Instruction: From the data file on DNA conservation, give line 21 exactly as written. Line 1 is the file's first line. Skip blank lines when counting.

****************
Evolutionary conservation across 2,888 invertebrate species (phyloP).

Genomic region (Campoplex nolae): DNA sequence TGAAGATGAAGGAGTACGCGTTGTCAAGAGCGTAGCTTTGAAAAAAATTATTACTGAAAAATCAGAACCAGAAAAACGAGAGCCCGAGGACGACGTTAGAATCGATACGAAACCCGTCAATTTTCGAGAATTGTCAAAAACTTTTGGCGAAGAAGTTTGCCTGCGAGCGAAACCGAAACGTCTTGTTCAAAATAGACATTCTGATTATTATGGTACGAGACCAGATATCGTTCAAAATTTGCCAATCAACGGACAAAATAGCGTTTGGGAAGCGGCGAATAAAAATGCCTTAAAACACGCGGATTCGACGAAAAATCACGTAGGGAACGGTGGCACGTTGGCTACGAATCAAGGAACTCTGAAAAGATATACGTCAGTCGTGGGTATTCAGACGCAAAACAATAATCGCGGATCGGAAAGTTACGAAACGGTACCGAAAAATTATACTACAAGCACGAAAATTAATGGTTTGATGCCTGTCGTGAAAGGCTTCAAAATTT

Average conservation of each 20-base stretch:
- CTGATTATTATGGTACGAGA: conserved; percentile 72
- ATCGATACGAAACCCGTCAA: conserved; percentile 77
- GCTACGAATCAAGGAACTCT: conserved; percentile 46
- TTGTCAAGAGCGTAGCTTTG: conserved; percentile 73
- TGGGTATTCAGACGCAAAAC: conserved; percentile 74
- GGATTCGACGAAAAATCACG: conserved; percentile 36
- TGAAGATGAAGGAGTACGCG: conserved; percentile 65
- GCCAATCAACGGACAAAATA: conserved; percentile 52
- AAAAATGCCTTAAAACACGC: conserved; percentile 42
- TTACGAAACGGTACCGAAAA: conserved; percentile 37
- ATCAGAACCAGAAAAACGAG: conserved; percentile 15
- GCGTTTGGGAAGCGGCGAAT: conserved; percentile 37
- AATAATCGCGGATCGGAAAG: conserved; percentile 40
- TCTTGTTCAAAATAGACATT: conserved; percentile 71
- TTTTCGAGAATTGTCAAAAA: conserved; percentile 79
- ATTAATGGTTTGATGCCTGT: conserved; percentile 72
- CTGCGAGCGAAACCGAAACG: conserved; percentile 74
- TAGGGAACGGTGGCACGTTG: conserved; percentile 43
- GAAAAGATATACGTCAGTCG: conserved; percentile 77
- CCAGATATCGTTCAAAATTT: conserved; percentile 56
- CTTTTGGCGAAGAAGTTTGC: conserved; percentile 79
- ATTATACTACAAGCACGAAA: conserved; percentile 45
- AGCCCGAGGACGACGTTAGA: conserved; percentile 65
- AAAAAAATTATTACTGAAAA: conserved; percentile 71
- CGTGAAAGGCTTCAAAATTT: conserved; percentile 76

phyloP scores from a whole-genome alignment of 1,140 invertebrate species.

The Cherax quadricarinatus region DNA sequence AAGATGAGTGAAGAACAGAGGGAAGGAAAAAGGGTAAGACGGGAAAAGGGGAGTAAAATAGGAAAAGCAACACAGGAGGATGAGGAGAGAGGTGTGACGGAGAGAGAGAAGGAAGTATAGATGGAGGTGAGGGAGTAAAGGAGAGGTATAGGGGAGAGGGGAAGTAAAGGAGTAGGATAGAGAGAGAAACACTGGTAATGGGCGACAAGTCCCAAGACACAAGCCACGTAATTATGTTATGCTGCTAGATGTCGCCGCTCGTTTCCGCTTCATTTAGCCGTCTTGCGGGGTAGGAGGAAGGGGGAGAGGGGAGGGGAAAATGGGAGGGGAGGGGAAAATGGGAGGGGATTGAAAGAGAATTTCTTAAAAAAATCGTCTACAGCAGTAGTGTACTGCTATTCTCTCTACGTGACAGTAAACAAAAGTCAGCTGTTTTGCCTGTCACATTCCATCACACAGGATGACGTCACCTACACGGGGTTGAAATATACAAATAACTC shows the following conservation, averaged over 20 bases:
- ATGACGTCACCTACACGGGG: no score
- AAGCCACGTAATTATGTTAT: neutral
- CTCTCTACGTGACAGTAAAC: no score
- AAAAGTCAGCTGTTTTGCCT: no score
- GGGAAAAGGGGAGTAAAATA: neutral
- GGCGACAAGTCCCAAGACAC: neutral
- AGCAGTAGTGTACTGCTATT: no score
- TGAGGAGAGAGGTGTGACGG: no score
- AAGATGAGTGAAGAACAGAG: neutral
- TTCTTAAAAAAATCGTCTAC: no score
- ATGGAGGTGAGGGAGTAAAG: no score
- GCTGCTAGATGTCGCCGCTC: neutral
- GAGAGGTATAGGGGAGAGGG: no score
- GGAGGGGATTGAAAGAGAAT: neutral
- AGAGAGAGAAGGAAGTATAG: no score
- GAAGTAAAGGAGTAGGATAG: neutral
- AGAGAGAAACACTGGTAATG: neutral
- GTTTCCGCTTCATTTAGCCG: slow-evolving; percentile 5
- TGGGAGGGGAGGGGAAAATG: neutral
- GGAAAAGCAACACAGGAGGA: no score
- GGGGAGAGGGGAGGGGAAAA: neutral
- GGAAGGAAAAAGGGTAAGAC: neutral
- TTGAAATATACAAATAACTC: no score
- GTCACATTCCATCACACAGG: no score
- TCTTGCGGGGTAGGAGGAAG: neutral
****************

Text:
- TAGGGAACGGTGGCACGTTG: conserved; percentile 43